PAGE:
The command "Do not steal" has implications which go far beyond merely taking something from someone else. It covers the stealing of intangible things (such as a reputation). It also covers the withholding of what others have a right to.
God gives us gifts, possessions and abilities, not for the purpose of self-indulgence, but so that we can use them to express love for God and neighbor. A person who is unwilling to use them in this manner is as guilty of this sin, as a thief would be.
Waste and laziness are also violations of this command, and reflect a sinful attitude - not only toward the people around us, but also toward God.
Using One's Gifts & Abilities
God gave us our gifts and abilities for a purpose. When we refuse to use them, or when we use them for self-centered reasons, we dishonor God and rob our neighbor of what we owe him. This section focuses on the use of our abilities. The section that follows focuses on our unwillingness to use them.
How can we include God in the workplace? (If we can't, we have no right being there!) This article explores this issue, using the idea of a "mission statement" as the framework. An example of such a statement is given, which may help you in formulating your own "mission statement."
The actual title on the article is: "Looking for a job? Have some extra time on your hand? Don't know what to do today?" But it has to do with how you use your time - the values that are reflected by your choices.
"Work" actually has a greater significance than most people realize. Scripture describes it as a very important element in one's obedience to God.
What are you supposed to do, when you're out of a job? Just about the same as what you're supposed to do when you do have a job! The basic issue is this: Why does God let you have a job, in the first place? Or, what, according to God, is your purpose in life supposed to be?
Quite often, a person who who happens to have one gift (often a more "visible" one) may think that he is more important than someone who has a different (often less "visible") gift. He may even think he doesn't need those who have other gifts and abilities! This article illustrates how two people with different gifts might get into such a conflict... and how they need each other. (They can't even use their own gifts properly, without people who have the other gifts!) The principles in this article apply to everyone, not just to people who have the gifts of "prophecy" and "evangelism." It is based on 1 Corinthians 12:21-26.
While studying the concept "Love is kind," I came across these verses. How? The N.T. Greek word for "kind" is somewhat related to this group of words. (They both come from the same root word.) I suppose it makes sense... after all, kindness is expressed by what we do - including how we use things (gifts, abilities, time, possessions, etc.). There are a lot of topics in this group of studies - some of which could probably be placed elsewhere. But since they're all related to the concept of "using" (or "being used"), I decided to keep them all here. These studies focus on the application of these verses to life, and includes "things to think about," "assignments," etc.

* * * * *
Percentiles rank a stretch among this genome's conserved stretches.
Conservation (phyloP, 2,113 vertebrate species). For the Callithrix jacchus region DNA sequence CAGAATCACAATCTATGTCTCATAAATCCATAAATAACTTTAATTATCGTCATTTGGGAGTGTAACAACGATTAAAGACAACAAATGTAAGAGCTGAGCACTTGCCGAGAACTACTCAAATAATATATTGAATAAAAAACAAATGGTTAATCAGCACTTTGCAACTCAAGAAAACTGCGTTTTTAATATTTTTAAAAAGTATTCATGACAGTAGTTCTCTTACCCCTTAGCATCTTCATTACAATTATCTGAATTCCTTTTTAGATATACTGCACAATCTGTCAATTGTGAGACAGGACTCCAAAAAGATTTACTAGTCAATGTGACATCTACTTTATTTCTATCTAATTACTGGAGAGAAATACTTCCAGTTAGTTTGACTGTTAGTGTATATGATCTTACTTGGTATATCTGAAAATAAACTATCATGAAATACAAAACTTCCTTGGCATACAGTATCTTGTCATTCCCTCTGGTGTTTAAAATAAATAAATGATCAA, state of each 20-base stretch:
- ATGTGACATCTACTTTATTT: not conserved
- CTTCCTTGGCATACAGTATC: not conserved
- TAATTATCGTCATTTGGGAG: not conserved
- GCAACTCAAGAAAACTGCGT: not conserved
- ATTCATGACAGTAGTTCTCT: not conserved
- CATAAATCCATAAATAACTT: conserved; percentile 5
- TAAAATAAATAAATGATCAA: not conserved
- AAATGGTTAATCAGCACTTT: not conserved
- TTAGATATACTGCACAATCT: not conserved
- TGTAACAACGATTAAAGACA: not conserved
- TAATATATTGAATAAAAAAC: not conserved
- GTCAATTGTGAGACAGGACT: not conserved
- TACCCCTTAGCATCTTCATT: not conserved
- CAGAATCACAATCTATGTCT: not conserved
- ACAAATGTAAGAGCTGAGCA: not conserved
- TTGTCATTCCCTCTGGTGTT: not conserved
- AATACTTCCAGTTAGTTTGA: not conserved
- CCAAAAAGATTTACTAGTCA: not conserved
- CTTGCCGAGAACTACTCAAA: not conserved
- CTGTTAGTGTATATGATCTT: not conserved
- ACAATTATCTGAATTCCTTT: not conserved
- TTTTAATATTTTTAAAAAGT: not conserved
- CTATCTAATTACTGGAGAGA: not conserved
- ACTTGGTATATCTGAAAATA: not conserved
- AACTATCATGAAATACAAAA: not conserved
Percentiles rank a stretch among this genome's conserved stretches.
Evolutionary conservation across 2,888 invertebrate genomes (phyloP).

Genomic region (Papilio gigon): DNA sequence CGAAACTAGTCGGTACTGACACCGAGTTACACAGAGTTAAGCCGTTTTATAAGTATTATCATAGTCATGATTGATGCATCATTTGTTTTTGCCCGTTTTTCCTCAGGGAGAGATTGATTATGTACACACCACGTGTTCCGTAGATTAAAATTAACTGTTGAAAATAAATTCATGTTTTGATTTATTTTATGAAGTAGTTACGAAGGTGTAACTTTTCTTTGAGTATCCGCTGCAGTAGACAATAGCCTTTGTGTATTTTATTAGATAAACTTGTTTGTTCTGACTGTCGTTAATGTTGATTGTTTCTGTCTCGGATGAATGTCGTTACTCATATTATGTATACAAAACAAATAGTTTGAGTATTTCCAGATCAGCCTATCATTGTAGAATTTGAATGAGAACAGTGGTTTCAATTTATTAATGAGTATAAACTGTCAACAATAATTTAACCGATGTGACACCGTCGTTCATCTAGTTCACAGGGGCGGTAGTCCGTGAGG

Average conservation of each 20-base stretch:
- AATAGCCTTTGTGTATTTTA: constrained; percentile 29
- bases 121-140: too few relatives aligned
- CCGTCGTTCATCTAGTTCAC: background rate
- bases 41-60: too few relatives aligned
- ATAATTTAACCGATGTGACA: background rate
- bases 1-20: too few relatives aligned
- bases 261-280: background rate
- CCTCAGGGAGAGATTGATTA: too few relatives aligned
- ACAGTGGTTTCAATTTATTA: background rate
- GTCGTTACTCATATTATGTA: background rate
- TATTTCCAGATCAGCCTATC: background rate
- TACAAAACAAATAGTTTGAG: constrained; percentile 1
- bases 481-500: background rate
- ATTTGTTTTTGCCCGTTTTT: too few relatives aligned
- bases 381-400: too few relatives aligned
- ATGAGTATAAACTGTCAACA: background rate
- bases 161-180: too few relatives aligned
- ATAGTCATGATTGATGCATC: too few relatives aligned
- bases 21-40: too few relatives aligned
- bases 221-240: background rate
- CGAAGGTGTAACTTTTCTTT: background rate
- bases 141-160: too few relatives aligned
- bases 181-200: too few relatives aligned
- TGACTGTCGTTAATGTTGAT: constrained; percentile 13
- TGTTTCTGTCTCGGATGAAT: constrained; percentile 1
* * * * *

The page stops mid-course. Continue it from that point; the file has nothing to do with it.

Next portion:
The word "sluggard" refers to a lazy person. Such a person is not "innocent" in his inactivity, but, by what he is unwilling to do, he becomes a thief to all of society. He not only robs people by his dependence on them for things he is unwilling to work for, but he also robs them of the gifts and abilities God has given him to benefit society with. The apostle Paul summarizes our obligation to the lazy person, when he tells us that we should not feed a person who is unwilling to work (2 Thessalonians 3:10b). Don't reward his laziness! Don't give him free handouts, thus encouraging him to continue in his sin!
A look at what the Book of Proverbs says about such people. The verses are given in outline form, but you will have to look them up. (Unfortunately, if you are a sluggard, you will probably be too lazy to do so!)
The Bible uses the slowness of the garden slug to teach us some important lessons.
About using our gifts and abilities...
There are different kinds of gifts, but the same Spirit. There are different kinds of service, but the same Lord. There are different kinds of working, but the same God works all of them in all men. Now to each one the manifestation of the Spirit is given for the common good. (1 Corinthians 12:4-7)
Each one should use whatever gift he has received to serve others, faithfully administering God's grace in its various forms. (1 Peter 4:10)